Pioche booms again during Labor Day bash

Pioche pulls out all the stops for Labor Day weekend, Sept. 2 to 5. The historic mining boomtown puts on parades, fireworks, a street dance, sports tournaments, community feeds, mining contests, games, special activities for youngsters and unusual events, such as chicken chucking and lawn mower races. The annual event draws crowds to the little town perched at nearly 6,100 feet on steep hillsides, a site well-suited for a mining town.

The county seat of neighboring Lincoln County, Pioche is 174 miles north of Las Vegas. Follow Interstate 15 north to the U.S. Highway 93 exit near Apex. Designated a scenic route nearly its whole length through Nevada, U.S. 93 links Southern Nevada to Lincoln County’s many outdoor attractions, including five state parks, off-highway trails and opportunities for fishing, hunting, camping and picnicking.

Pioche (pronounced pee-oach) lies along a short loop road off U.S. 93 just north of Cathedral Gorge State Park. The little spur road skirts the Treasure Hill mines that gave Pioche life in the 1860s. As you approach the town, note the stark outlines of header frames, mine tailings and an overhead tramline.

Soon you’ll be on Main Street, which runs through a district of venerable commercial buildings that give Pioche old-time charm. Turn left at Lacour Street to pass the infamous Million Dollar Courthouse from the 1870s, or continue on Main Street past the present Lincoln County Courthouse, built in 1938. Either route returns to U.S. 93.

Once a lawless boomtown, historic Pioche invites visitors to explore its past on a self-guided walking or driving tour. Download a guide to the 31-site tour from the official Lincoln County website (www.lincolncountynv.org) or pick up a printed guide at the Pioche Historical Museum uptown or the old courthouse on Lacour Street.

Mining activity in the Pioche area began in 1864, when a Paiute showed a ledge of rock that he called “panacker” to William “Gunlock” Hamblin, a pioneer rancher and noted marksman from Mormon settlements developing not far to the east.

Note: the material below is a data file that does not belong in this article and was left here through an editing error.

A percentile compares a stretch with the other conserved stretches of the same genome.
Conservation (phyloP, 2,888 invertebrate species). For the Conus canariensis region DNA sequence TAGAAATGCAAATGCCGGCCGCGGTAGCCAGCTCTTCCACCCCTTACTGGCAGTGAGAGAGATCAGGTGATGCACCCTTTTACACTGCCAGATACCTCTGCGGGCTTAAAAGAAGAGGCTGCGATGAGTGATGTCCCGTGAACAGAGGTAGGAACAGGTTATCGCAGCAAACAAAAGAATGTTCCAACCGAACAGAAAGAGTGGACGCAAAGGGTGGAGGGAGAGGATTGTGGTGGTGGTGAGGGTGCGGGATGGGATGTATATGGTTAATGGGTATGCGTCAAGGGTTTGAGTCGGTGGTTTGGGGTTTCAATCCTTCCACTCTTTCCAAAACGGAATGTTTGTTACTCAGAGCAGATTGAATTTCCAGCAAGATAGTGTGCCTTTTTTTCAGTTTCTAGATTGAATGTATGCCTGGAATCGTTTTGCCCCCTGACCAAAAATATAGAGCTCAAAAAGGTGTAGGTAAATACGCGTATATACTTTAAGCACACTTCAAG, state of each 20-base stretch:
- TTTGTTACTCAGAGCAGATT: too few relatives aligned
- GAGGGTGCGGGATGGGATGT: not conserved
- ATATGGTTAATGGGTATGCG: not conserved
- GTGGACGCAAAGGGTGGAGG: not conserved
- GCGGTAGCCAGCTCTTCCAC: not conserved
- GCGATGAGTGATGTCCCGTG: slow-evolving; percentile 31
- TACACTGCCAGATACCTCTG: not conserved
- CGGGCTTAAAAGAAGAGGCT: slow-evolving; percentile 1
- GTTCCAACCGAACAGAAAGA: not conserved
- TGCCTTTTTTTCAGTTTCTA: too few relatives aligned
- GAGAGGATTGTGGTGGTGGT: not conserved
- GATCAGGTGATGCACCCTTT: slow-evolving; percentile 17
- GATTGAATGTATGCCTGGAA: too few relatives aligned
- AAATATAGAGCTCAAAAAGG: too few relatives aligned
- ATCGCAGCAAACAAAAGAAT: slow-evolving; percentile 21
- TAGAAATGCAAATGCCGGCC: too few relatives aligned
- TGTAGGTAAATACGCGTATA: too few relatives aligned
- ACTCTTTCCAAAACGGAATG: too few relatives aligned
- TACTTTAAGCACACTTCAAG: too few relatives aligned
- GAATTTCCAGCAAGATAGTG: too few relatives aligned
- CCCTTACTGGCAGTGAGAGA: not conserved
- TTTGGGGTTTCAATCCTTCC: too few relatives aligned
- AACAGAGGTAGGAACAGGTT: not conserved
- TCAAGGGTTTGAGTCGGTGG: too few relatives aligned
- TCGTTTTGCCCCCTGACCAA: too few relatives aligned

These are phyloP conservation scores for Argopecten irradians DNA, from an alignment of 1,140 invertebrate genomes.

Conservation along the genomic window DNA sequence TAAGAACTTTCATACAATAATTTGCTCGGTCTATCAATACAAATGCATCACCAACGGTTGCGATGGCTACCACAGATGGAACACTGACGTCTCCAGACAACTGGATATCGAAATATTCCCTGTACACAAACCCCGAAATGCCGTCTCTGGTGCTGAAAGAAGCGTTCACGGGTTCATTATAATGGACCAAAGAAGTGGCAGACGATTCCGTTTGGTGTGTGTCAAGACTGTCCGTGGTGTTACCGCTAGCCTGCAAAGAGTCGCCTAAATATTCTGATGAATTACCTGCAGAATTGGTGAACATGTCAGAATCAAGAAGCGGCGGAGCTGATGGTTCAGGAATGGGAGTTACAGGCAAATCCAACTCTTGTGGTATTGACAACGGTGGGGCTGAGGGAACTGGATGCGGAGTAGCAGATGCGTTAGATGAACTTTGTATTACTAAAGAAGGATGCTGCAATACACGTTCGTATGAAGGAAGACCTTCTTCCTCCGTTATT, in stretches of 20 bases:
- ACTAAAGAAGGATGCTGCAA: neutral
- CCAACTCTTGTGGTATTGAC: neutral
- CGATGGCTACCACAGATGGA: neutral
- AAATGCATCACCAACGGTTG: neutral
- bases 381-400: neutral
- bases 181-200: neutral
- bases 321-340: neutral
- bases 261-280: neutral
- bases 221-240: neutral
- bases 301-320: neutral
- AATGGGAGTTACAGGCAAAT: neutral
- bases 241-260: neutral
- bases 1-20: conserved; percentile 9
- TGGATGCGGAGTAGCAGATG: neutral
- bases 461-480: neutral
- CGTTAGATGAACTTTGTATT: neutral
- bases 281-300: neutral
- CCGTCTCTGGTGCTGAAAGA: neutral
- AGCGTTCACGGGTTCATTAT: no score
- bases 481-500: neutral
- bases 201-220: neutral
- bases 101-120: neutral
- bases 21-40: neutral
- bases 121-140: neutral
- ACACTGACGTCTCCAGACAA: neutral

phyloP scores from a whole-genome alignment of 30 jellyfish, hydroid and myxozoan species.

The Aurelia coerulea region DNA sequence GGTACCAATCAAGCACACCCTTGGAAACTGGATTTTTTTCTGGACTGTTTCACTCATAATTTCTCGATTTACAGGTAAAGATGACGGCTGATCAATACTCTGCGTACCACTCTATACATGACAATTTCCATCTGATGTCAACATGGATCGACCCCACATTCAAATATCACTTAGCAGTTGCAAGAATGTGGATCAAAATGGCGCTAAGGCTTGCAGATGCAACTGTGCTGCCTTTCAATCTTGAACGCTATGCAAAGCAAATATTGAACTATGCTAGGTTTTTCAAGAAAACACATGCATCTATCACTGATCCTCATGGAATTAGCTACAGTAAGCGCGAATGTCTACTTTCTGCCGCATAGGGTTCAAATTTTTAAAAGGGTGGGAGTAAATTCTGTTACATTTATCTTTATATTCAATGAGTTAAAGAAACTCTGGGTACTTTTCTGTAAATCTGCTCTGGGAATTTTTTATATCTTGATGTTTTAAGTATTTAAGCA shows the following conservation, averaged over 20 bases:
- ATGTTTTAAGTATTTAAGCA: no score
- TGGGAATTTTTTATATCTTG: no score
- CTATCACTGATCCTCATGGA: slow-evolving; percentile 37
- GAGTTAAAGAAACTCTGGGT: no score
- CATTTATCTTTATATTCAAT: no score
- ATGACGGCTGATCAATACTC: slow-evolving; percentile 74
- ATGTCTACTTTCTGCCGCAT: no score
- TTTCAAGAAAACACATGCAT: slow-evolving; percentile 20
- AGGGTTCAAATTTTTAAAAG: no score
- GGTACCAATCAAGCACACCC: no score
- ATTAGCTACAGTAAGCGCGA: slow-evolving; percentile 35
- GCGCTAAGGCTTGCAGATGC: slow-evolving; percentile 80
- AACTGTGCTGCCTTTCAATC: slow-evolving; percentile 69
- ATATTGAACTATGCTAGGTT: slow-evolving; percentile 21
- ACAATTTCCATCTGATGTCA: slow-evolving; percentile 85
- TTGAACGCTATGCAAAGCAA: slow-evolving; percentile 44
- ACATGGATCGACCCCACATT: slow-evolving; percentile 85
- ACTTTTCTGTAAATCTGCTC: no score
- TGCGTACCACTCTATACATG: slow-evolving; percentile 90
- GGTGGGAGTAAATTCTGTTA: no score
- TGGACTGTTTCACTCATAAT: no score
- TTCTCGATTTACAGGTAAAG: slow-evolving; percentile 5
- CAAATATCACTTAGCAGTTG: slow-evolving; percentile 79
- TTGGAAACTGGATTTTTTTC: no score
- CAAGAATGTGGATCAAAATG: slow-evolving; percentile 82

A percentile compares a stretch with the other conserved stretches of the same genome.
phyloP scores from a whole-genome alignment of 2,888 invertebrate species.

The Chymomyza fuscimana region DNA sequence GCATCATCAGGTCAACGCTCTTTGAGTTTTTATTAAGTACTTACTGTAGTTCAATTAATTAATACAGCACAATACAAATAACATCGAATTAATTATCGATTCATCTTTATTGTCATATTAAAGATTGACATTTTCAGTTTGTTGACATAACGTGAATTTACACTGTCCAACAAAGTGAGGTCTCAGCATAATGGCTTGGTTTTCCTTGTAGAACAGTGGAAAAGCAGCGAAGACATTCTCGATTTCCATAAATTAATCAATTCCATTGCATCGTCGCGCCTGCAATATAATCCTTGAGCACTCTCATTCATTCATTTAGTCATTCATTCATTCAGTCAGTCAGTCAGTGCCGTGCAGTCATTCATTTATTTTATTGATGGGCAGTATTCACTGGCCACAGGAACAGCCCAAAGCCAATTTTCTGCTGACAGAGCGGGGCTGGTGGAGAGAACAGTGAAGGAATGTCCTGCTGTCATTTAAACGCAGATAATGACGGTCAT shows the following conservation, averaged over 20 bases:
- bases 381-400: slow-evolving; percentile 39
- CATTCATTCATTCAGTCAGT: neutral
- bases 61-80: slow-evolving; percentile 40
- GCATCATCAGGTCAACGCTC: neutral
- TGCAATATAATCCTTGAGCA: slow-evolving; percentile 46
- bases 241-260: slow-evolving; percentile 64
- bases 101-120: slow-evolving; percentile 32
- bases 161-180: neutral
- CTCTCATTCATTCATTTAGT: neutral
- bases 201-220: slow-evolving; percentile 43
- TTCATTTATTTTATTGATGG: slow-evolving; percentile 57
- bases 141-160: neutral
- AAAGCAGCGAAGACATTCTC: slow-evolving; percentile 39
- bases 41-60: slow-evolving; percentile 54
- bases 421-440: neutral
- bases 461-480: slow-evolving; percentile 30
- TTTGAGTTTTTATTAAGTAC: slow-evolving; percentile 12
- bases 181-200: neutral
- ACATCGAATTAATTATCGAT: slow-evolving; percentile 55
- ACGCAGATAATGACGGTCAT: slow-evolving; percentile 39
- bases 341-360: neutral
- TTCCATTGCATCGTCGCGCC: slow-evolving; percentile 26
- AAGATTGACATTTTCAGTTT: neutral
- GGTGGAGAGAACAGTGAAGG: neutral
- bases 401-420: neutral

Hamblin and others brought pioneer families into the Meadow Valley to establish the town of Panaca, which took its name from the interesting rock ledge. The formation turned out to be silver ore, and Hamblin was one of the first to file mineral claims in the area and begin mining.

Several years later, Hamblin was murdered just before he was to testify against holders of illegal claims.

The town of Pioche began as a camp around mining ventures consolidated by San Francisco financier Francois L.A. Pioche in 1868. By 1871, the town became the seat of Lincoln County government and claimed a population of 10,000. It rapidly gained an evil reputation for violence, corruption and lawlessness.

The two-story 1872 courthouse and adjacent jail stand as monuments to the bad old days. The courthouse construction, originally expected to cost about $26,000, ran up a price tag of more than $88,000 because of overruns and corruption. After several refinancings, the cost had ballooned to nearly $1 million before the debt was finally retired in 1937, four years after the courthouse had been condemned. The building was restored in the 1970s and serves as a local history museum.

Many attending the Labor Day festivities stay in Panaca, Caliente or even Alamo because Pioche’s historic Overland Hotel, motels and cabin rentals fill up fast. Campers find a few RV parks in Pioche, cabins and RV spaces at nearby Eagle Valley Resort and RV and tent sites in campgrounds in area state parks.

Highlights of the weekend include community breakfasts and Dutch oven dinners in the park, where simultaneous activities use the whole recreation complex for softball tournaments, games, horseshoe contests, a farmers market, craft show, mining events, pet show and Sunday event fireworks. Uptown, attend a Saturday evening street dance and night parade, as well as the parade on Labor Day at 10 a.m. Events for children include free swimming daily, fun games and a trail ride and overnight at Amazon Ranch, an equestrian facility (cost is $75 per child ages 8 to 16; call (775) 962-5676 for more details).

Margo Bartlett Pesek’s column appears on Sundays.

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